A nurse came in to administer said test, then told us to sit tight for 20 minutes while we waited for the results. Shannon spoke calmly and matter-of-factly about the events leading up to this point, I listened with Eurythmix still playing on repeat in my head.
“Alright, you’re going to be having a baby today” was how we were greeted by the nurse after that 20 minute eternity. How can she be so calm?! Can’t she see everything is going to change?! and a month early! They left us again for some sadistically inconceivable reason. So we sat there, she called her parents and I called mine. I remember telling my mom what was going on. She cursed me for a liar and nearly hung up the phone. Apparently I’ve joked about this situation before. “Shannon’s having the baby today” it was the first time I really comprehended the situation as a whole, and so as to let Shannon know it was absolutely fine for her to do so, I teared up a little… just for her sake. She declined the invitation. We were ushered into a small room, where we were informed that Bruce would be born via C-Section, something we had known was probable for a couple of months now anyway. We had about six hours before his birth, so we settled in. While the doctors and nurses went over the preliminary information and prepared us for what to expect, I sat there thinking two things 1) I can’t believe this is happening so quickly and 2) ♫Love is a stranger in an open car to tempt you in and drive you far away ♫.
The rest of day happened in some weird time vortex that combined slow motion and fast forward. I ran home to get supplies for a few days stay at the hospital for Shannon and I. I went to the comic book store, because I thought it very important to buy a new batman shirt to wear into the Operating Room. Then I was nearly late for the C-section because doggone it, I was hungry and nervous and needed some McDonald's. I don’t smoke, but when I get nervous I can eat McDoubles. A lot of them. So I did. I walked back into the birthing center with about 15 pieces of gum in my mouth to mask the stench of processed american cheese and fried beef.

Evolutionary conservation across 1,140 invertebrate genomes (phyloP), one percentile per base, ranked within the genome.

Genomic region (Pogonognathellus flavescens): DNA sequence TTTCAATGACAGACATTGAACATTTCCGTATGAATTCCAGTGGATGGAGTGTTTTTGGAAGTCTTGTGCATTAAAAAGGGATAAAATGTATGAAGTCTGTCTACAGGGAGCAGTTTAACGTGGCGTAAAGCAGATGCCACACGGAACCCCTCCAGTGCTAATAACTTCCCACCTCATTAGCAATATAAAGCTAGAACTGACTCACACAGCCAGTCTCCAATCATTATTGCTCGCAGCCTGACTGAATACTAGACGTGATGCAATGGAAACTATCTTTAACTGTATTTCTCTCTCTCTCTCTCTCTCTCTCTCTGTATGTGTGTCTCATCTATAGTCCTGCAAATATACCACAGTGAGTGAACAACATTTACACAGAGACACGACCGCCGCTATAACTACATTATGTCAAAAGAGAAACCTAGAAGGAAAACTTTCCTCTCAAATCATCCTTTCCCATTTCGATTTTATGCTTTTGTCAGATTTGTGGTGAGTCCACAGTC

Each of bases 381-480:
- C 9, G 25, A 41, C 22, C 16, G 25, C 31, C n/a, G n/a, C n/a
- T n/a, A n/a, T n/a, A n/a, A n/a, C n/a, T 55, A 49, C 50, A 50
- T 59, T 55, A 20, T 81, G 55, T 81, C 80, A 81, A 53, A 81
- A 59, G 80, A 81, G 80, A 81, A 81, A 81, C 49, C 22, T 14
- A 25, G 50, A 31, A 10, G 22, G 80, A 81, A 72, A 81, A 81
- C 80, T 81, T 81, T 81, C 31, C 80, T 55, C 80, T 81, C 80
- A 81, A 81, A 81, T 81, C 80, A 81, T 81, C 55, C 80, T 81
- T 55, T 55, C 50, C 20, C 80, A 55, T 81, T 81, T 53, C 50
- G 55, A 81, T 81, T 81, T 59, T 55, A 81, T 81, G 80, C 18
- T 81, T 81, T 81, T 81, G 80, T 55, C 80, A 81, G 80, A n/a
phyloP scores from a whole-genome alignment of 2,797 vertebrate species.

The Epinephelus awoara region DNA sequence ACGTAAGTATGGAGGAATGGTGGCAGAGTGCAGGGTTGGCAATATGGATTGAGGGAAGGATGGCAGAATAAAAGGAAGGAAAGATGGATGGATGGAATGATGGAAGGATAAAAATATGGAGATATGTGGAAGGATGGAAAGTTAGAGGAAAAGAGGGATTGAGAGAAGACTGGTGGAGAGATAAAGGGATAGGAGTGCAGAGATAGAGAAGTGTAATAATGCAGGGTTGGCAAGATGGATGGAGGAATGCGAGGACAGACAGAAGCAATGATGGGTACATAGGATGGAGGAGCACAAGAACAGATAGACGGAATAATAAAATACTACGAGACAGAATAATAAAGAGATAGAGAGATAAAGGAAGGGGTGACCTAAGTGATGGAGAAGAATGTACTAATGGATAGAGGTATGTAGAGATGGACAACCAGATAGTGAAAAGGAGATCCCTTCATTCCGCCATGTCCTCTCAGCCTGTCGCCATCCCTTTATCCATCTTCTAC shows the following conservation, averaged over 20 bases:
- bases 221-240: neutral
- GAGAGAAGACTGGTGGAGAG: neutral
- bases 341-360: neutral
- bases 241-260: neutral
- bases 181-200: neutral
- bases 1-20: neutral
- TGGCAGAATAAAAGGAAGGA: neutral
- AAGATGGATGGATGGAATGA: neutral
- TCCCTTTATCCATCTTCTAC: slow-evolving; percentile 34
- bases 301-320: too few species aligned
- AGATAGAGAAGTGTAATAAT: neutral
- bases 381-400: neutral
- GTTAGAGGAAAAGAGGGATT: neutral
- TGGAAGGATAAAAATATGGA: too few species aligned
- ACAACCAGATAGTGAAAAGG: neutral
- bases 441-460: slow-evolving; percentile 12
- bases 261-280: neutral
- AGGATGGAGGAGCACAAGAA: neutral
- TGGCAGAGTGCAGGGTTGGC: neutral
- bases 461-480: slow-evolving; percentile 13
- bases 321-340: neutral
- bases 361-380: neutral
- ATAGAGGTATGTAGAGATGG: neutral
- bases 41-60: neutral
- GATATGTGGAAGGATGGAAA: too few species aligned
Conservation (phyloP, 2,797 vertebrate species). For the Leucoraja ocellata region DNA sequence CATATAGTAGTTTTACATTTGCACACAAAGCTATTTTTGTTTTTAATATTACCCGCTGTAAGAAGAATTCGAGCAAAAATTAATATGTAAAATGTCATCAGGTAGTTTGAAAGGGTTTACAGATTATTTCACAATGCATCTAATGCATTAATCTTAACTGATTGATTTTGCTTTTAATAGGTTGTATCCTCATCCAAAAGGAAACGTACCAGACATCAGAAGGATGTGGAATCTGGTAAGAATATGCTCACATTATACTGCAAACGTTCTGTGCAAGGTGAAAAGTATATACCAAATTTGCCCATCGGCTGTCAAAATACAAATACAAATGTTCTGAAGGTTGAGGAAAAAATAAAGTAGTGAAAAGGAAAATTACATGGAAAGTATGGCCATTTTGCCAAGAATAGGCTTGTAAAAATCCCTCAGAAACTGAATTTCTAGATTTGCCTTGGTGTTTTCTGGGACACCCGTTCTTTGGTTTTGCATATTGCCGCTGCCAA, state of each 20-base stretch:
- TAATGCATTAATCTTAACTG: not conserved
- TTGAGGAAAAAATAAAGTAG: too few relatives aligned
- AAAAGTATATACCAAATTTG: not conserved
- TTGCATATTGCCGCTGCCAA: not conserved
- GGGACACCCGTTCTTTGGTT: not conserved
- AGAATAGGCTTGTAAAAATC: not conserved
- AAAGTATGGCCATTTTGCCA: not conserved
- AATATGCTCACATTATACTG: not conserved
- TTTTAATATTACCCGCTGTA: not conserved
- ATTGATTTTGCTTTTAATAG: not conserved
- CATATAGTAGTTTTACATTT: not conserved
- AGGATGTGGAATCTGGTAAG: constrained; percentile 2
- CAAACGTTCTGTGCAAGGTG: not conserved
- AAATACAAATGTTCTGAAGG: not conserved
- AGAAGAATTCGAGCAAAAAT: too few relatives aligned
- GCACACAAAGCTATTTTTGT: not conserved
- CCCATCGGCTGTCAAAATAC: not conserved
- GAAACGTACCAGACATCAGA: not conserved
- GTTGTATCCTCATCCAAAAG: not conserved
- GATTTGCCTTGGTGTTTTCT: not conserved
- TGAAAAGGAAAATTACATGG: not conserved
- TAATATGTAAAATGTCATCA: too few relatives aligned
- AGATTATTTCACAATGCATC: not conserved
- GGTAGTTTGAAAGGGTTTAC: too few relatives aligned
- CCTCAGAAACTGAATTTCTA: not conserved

As they prepared Shannon, they informed me that while she was getting set up, I would wait in the hallway and then be brought in for the surgery which would take maybe 15 minutes. Shannon had no labor pain, she went in calm, it was surreal, absolutely nothing like the movies which I had relied so heavily on for my education on such a subject matter. The Doctors wheeled Shannon in and I sat on a bench for what they tell me was 15 minutes. Despite what they and the clock said I stand by my opinion that they lied. I sat there in a blue paper gown, Batman shirt showing through the thin material, a plum colored camera hanging from my neck, waiting forever. alone. The silence was absolutely deafening, the gravity of the situation called for something of note to be done, so I checked into the hospital on Facebook. Then the doors opened, I was ushered into a bright room with a lot of people in gowns running around, I was told to sit in a stool by Shannon’s head. “Distract me” she said. So, doing the best that I could, I talked to her about doors, which is not a terribly exciting topic, I suppose, but it’s something when you’re trying to distract yourself from the fact that someone has just cut you open and is trying to pull a living being out of you like some twisted magician pulling a rabbit out of a hat. Shannon is a terrific listener when she’s having a C-section. at 9:23, they held up a bluish-gray little human that was desperately trying to cry but no sound was made. they assured us that he was just fine. they took the little person over to a table and we suddenly heard the shrill, loud cry of a newborn infant. Again, I wanted Shannon to feel comfortable, so I forced a few tears out. Bruce Wayne Robison had exited Shannon’s body and had entered, full time into our world.